That’s a big problem. Basically we do not have a theoretical (=mathematical) understanding of the process of learning. We do not know how deep learning algorithms actually learn. We just see that they do. There have been attempts of course to develop a theory, but none have gained wide acceptance. So in the absence of that basic understanding, all we can do is say “see, it works”. But giving a white-box explanation is impossible at this time. Other algorithms (not deep learning) are better understood and for them it is possible to give explanations of the results. Not for deep learning.

What are your views on AI bias and how do we prevent it?

Right now AI is all about data, not about algorithms. The algorithms know no bias, the bias is in the data. The data reflects the society composition and also the society stratification, as the data collection also has bias in it. These are by the way naturally occurring, what has to happen is a gradual inclusion of people of all sorts of backgrounds in the data collection process, so that the data reflects a correct representation of the population.

What type of machine learning do you find of most interest?

As I said earlier, machine learning is now ceding ground to its most successful inner branch, deep learning. Neural networks, through their versatility, are dominating.

You’ve stated that Universal Basic Income (UBI) will be absolutely necessary to deal with the job losses that result from AI. Could you elaborate on these views?

Society will suffer huge repercussions from automation (applied AI). We have seen the momentous shifts even in the political upheaval since 2016. There simply will be no way to go back. Many jobs will simply disappear. It makes no sense to train as a radiologist these days. AI can read X-rays and MRI and all sorts of other prints much better than a human. What will happen to people when there isn’t simply a job that they can do? UBI guarantees that humans will not suffer needlessly when automation becomes pervasive. And there is no need to, because AI will deliver the necessary work for society to still function.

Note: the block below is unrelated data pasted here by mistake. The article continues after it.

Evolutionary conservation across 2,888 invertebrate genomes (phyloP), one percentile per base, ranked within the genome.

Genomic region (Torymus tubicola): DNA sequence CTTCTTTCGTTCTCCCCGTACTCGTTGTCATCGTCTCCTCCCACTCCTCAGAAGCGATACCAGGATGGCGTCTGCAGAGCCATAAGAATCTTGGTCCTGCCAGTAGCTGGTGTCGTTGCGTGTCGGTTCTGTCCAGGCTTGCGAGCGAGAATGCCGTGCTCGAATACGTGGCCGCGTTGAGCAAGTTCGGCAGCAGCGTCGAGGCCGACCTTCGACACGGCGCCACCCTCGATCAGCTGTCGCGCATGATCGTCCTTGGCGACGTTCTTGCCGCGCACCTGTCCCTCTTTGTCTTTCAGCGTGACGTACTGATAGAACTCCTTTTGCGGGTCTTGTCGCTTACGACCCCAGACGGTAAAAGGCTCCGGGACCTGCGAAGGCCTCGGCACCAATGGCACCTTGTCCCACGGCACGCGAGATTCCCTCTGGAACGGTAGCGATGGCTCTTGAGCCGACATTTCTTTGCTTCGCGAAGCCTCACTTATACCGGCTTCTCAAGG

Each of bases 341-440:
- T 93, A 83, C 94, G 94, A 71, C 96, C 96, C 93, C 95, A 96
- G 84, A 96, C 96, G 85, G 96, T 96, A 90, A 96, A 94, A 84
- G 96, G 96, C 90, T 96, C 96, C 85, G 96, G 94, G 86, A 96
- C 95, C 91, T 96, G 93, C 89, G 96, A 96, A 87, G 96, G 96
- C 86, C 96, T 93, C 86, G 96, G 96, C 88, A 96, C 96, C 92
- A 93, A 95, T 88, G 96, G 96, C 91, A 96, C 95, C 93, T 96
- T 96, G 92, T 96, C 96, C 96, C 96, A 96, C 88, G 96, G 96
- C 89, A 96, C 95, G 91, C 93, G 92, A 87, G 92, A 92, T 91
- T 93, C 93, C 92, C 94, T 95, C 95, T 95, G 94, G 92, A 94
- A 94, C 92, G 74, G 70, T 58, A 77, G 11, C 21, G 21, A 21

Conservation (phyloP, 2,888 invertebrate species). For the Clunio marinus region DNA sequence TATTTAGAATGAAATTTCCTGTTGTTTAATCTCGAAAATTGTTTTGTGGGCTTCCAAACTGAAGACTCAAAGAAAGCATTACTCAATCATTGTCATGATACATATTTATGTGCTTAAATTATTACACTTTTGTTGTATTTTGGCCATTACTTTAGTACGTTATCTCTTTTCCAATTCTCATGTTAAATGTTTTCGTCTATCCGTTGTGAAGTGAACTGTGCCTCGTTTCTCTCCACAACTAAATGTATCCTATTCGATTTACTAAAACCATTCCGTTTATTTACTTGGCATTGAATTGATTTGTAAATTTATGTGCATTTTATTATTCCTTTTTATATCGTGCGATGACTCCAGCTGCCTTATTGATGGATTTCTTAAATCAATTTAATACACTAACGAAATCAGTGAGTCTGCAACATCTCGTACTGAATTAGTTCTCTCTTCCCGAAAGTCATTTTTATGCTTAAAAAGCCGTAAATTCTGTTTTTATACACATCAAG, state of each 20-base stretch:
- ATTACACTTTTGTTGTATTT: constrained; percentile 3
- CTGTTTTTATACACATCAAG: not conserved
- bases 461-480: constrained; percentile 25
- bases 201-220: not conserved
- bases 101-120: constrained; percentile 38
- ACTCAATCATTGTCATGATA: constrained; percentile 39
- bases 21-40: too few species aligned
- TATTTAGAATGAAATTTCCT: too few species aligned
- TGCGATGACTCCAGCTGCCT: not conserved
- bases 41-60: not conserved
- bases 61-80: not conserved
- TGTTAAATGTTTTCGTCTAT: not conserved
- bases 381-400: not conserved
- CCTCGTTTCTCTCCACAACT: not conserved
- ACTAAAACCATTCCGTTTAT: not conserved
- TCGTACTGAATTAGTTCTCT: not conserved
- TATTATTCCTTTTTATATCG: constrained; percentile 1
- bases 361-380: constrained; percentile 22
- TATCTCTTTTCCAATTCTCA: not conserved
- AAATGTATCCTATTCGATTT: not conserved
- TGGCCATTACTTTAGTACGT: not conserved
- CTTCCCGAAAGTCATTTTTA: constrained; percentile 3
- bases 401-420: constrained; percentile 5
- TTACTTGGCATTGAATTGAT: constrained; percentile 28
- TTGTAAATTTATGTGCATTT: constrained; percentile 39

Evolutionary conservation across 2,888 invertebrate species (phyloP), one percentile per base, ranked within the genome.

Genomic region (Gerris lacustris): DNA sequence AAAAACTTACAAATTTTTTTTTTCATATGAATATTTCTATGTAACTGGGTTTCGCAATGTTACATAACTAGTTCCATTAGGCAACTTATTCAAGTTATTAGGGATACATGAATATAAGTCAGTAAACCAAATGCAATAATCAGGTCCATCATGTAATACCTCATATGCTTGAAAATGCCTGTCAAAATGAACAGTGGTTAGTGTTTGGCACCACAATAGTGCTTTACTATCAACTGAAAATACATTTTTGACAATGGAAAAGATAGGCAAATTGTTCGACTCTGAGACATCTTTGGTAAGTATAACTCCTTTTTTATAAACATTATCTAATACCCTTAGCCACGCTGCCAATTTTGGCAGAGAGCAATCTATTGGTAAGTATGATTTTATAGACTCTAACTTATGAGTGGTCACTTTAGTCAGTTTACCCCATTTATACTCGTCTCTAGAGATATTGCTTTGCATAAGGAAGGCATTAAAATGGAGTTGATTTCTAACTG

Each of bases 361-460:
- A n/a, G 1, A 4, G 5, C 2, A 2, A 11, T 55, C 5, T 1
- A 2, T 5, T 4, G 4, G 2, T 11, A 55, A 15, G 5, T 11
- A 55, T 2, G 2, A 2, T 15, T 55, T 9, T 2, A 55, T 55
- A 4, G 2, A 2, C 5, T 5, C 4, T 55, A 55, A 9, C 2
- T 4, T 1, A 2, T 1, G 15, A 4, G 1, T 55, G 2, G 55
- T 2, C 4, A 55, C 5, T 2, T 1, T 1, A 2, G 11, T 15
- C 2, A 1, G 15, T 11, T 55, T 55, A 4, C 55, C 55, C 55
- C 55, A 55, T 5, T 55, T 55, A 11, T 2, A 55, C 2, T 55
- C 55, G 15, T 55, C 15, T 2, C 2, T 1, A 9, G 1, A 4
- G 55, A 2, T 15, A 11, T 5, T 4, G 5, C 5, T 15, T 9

Do you believe we can ever achieve Artificial General Intelligence (AGI)?

Yes, many people argue that DeepMind’s software already borders on AGI. I do not subscribe to that idea, but even for me the answer is yes. AGI does not mean emotions or consciousness, the I in AGI is simply cognitive intelligence. And for that level of intelligence, the answers seems to be yes.

Do you believe that there is a probability that we live in a simulation?

A possibility? Yes, meaning that the probability of us living in a simulation is not 0. It is also intellectually appealing. But is it likely? No, to me it is not likely, i.e. the probability, although not 0, is very very small.

Thank you for the interview, readers who wish to learn more about Adrian’s views on different aspects of AI should visit

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Antoine Tardif is a Futurist who is passionate about the future of AI and robotics. He is the CEO of, and has invested in over 50 AI & blockchain projects. He is the Co-Founder of a news website focusing on digital securities, and is a founding partner of unite.AI. He is also a member of the Forbes Technology Council.